Coles and Landcare initiative have launched an initiative to encourage customers to replace plastic bags with reusable bags.
Customers are invited to round up any used or discarded plastic shopping bags they can find, and place them in new recycling bins in all Coles stores nationwide. Not only will this help the environment by keeping plastic bags out of landfill and waterways, it will raise money for Junior Landcare in the process.
Schools, businesses and individuals can register online at http://juniorlandcarechallenge.com/Coles/bags.htm to participate in the Plastic Bag Challenge, which runs until Friday, 16 October. There are prizes to be won for the most bags collected.
Coles General Manager for Customer Service, Sioned Rees-Thomas, said last year’s plastic bag amnesty received a strong response from schools and customers Australia-wide, so the idea of a challenge seemed a natural next step: “Last year’s Plastic into Plants program was highly successful. Schools were actually telling us how many bags they collected and this is where the idea to create a challenge came from,” Ms Rees-Thomas said. “The challenge is a fun and engaging way for everyone to get involved in improving the environment,” added
Coles will donate all proceeds from recycling the bags brought to its stores during the challenge to Junior Landcare and the Coles School Gardens Grants Program. Coles has funded the Coles School Garden Grants Program in partnership with Junior Landcare since
2008. This has enabled funding for over 450 schools around Australia to establish native, waterwise and vegetable gardens as part of their environmental studies.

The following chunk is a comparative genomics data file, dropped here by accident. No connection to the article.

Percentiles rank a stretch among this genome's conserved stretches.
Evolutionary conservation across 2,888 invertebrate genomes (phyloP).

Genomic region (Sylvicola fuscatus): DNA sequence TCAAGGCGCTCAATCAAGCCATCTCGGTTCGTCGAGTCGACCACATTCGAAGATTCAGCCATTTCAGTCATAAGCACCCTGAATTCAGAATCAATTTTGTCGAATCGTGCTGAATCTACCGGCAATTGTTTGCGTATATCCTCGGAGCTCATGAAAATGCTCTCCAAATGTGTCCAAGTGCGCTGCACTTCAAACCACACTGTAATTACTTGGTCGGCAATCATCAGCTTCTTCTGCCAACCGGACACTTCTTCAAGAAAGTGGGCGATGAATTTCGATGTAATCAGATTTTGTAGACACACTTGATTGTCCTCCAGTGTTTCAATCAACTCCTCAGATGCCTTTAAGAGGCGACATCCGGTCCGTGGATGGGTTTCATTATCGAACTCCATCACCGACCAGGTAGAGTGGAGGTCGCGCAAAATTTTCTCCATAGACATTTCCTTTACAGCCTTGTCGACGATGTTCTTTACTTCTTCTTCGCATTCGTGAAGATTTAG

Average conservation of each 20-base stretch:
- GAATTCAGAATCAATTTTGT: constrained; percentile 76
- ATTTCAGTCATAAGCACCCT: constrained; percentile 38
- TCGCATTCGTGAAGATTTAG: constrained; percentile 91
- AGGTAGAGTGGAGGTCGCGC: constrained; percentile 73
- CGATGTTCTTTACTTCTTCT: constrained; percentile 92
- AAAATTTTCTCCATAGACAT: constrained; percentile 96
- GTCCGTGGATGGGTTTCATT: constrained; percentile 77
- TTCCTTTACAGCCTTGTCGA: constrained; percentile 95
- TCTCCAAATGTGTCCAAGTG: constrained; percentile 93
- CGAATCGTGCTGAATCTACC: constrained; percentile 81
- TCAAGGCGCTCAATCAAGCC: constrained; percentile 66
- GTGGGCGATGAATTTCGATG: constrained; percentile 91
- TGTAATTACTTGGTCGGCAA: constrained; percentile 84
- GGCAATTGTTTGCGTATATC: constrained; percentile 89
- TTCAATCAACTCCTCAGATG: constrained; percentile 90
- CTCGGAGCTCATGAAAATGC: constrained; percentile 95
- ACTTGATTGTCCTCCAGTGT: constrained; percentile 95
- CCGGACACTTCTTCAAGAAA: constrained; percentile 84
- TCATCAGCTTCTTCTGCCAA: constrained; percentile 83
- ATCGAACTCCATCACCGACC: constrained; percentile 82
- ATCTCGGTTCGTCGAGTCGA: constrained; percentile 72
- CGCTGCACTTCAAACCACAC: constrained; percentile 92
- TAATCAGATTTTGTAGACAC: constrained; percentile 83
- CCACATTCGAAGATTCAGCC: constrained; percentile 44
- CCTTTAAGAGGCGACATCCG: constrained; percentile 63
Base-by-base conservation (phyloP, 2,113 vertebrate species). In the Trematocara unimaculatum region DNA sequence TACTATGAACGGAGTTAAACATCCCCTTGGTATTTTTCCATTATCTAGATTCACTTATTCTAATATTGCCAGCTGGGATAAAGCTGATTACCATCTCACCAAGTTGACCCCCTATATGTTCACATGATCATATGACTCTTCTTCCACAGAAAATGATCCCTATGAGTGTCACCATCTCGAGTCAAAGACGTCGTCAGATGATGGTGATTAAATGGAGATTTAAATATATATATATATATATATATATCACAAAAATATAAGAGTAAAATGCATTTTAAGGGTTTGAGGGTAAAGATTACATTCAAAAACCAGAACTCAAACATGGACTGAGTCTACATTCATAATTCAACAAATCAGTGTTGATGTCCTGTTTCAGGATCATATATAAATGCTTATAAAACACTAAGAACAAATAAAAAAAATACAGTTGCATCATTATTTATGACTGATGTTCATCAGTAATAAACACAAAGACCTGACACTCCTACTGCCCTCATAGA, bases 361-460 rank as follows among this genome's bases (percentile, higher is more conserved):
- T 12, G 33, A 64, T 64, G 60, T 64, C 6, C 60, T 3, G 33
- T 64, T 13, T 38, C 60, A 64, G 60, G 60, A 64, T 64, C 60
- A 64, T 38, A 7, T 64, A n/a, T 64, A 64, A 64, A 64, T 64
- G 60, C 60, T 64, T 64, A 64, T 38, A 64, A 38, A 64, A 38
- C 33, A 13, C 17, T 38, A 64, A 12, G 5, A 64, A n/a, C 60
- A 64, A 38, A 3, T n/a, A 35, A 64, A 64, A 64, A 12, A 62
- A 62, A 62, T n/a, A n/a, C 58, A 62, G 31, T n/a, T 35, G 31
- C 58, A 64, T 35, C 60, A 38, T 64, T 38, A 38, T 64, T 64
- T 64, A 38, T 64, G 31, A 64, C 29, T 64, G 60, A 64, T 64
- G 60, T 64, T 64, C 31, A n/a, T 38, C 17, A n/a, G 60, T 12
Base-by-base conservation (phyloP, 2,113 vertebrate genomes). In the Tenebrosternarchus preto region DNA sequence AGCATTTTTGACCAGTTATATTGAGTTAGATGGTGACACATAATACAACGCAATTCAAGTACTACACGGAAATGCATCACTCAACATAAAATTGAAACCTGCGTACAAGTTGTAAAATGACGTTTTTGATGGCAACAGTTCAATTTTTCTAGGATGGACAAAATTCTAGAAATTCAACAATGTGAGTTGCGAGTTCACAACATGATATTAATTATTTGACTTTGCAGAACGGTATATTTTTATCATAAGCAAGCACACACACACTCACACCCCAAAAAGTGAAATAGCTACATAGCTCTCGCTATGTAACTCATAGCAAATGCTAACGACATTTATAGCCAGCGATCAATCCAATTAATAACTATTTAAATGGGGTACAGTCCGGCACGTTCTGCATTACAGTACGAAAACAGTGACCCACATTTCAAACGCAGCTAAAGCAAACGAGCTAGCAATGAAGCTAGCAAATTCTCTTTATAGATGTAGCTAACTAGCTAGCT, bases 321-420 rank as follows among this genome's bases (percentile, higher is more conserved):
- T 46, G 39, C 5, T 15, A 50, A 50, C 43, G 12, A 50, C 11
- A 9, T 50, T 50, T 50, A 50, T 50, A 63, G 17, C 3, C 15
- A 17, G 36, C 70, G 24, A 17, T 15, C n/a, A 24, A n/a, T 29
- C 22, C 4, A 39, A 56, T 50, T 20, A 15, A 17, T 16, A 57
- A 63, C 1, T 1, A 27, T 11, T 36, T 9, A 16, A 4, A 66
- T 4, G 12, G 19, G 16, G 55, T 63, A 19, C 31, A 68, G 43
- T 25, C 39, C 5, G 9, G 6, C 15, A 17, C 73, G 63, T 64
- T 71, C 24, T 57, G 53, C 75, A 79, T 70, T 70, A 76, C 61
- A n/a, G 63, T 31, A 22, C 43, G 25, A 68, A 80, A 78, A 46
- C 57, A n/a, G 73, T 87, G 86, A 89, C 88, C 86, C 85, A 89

Landcare National Projects Development and Grant Manager, Sheena Martin, said she was grateful to Coles for its support and was looking forward to the Plastic Bag Challenge. “An alarming 7,000 recyclable plastic bags are thrown away every minute in Australia, amounting to more than 420,000 dumped in landfill every hour. Hopefully the Plastic Bag Challenge and the work Coles is doing to provide reusable options will help to educate people about the alternatives and the importance of recycling,” Ms Martin said.
The launch of the Plastic Bag Challenge coincides with the release of a new Natural Bag this month at Coles, which is made from natural fibres and available in stores for $2.99 each. Coles will donate 10c from each Natural Bag to support Junior Landcare and the development of community bush tucker gardens, maintaining the tradition of indigenous Australians.
Visit the Coles Plastic Bag Challenge http://juniorlandcarechallenge.com/Coles/bags.htm to watch the bag tally grow.